Q1: I’ve noticed that my light dimmer switch is hot to the touch.  Is this an issue that I should be concerned about and have repaired right away?

When you encounter a warm dimmer, make sure it’s not burning to the touch. Dimmers can be warm from the current passing through them, but they should never be hot to the touch. If you encounter a hot dimmer switch, call your local licensed electrician to service it.  
 
Q2: I have a newer home with those fancy AFCI, GFCI, and dual-function circuit breakers (e.g., the breakers in the electrical panel that have “test” buttons).  Periodically, I lose power in a circuit and have to reset some of these breakers.  Is this normal or should I be concerned?

AFCI and GFCI breakers are a new standard for safety. They both have two jobs that will save your home (and even your life) from an electrical fire or shock. Whether the device has been installed in a new home or older, if you ever have a tripping breaker, you should call a licensed electrician to come and inspect the circuit. 

Q3: These new tamper-resistant outlets in my home are driving me crazy!  Sometimes, it can be impossible to insert an appliance plug.  Do you have any advice to help with this common complaint?

Tamper-resistant outlets are a wonderful safety feature for any home. They’re designed to keep anything that’s not an appliance plug out, such as paper clips, forks, or small objects. When trying to plug in appliances, try to angle the prongs so the left prong enters first, following with the right and the lower. When all else fails, a little wiggling helps with these outlets.

About Melnick Electric
Gunnar Melnick is the owner of Melnick Electric in Oak Harbor, Wash. The business is licensed, bonded, and insured. Contact Gunnar at 360-720-4764.
 
A big “thanks” to Gunnar for his responses!

If you have questions or comments about plumbing issues or home inspections in general, tweet me (@AIHomeInspect).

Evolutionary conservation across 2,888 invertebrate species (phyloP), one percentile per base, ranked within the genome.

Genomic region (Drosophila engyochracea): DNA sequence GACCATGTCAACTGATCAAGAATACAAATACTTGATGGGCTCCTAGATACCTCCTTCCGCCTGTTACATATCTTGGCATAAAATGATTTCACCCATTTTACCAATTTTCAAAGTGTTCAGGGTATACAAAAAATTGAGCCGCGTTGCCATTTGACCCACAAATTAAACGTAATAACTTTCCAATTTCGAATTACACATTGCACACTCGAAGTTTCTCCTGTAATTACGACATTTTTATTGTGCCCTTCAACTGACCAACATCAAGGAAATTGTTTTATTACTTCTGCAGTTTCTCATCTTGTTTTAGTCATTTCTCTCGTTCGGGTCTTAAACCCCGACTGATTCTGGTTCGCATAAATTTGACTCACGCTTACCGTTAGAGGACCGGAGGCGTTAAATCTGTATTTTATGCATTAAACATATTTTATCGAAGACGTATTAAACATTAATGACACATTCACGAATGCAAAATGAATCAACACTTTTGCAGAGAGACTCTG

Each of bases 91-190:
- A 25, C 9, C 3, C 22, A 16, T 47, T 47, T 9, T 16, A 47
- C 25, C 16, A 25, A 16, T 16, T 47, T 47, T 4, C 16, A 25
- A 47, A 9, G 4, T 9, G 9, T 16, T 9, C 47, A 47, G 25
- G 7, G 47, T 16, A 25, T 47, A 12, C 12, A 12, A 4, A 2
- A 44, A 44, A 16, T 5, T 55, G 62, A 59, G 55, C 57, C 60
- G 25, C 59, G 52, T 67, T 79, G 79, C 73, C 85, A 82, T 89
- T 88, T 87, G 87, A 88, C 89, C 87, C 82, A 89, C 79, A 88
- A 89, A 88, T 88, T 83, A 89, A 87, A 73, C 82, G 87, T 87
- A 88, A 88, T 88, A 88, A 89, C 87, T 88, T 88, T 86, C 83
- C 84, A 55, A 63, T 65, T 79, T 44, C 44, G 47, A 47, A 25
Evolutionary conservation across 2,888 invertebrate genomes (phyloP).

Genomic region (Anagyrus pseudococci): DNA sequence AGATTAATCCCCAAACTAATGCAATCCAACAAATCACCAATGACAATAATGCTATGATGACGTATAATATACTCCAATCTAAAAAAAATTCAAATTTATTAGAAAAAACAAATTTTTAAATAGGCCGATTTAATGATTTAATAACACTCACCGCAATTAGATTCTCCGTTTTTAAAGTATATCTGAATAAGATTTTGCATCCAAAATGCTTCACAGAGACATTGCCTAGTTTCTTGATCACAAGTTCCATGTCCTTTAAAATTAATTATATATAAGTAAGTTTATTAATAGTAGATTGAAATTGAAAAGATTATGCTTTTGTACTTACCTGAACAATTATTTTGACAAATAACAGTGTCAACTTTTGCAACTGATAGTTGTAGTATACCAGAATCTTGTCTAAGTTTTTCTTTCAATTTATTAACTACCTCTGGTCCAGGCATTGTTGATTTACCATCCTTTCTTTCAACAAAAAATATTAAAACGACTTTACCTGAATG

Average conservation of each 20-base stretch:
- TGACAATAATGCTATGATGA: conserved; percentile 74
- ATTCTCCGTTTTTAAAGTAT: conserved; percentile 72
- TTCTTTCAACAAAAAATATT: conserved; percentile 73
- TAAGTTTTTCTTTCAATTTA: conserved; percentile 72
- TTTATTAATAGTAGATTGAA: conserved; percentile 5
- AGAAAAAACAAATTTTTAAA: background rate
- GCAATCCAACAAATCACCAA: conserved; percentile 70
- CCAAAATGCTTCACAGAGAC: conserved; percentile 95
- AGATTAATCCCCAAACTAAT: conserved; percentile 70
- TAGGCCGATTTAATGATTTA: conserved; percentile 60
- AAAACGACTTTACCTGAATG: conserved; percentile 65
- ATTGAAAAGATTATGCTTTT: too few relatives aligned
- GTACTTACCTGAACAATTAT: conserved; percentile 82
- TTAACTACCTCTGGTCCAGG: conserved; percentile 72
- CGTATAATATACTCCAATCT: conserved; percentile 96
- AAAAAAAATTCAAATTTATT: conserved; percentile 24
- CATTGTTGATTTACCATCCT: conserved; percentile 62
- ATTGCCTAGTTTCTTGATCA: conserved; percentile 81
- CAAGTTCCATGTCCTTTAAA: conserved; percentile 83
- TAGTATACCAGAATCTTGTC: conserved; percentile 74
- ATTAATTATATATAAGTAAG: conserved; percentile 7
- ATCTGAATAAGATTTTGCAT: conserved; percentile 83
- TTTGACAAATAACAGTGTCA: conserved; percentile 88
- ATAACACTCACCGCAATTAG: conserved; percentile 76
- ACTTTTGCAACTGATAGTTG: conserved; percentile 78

PRETTY IN PINK? NOT SO MUCH

Occasionally, I come across pink foam insulation in crawl spaces. This scenario most recently occurred during a home inspection in Friday Harbor. 

Whenever I see it, I recommend that my clients cover it with a non-combustible material for safety reasons.

If you have questions or comments about home inspections in general, tweet us (@AIHomeInspect).

MORE HANDYMAN FLUE PIPE WORK: CAN YOU IMAGINE WHAT HAPPENS WHEN IT GETS WINDY?

Sometimes, I see the nuttiest things when it comes to handyman repairs. Case-in-point: I recently came across a pair of metal corrugated flue pipes on a rooftop in San Juan County that penetrated the chimney chase.

Aside from having an “alien-like” quality in appearance, they were also not properly terminated or secured.

Do you have questions or comments about home inspections in general? Go “All” in and tweet us (@AIHomeInspect).

Fun Facts Friday

Washington State Ferries is the largest ferry system in the United States, serving eight counties within Washington and the Province of British Columbia in Canada.

New York City has operated the Staten Island Ferry since 1905. The ferry carries approximately 25 million passengers annually, running 24 hours a day, 365 days a year.

Hong Kong’s Star Ferry was founded in 1888 as the Kowloon Ferry Company. The fleet of 12 ferries operates two routes across the harbor, carrying more than 70,000 passengers per day. 

THE AWARD FOR BEST SUPPORTING BRICK GOES TO…

I see lots of old houses with lots of handyman repairs when I’m on the job. While these repairs may not be up to code, I have to applaud ingenuity when I see it. 

For example, I recently noted handyman construction practices at an exterior deck stoop in Mount Vernon, where a brick was strategically placed to prop up a deck support column. Well-played, homeowner. Well-played…

If you have questions or comments about home inspections in general, tweet us (@AIHomeInspect).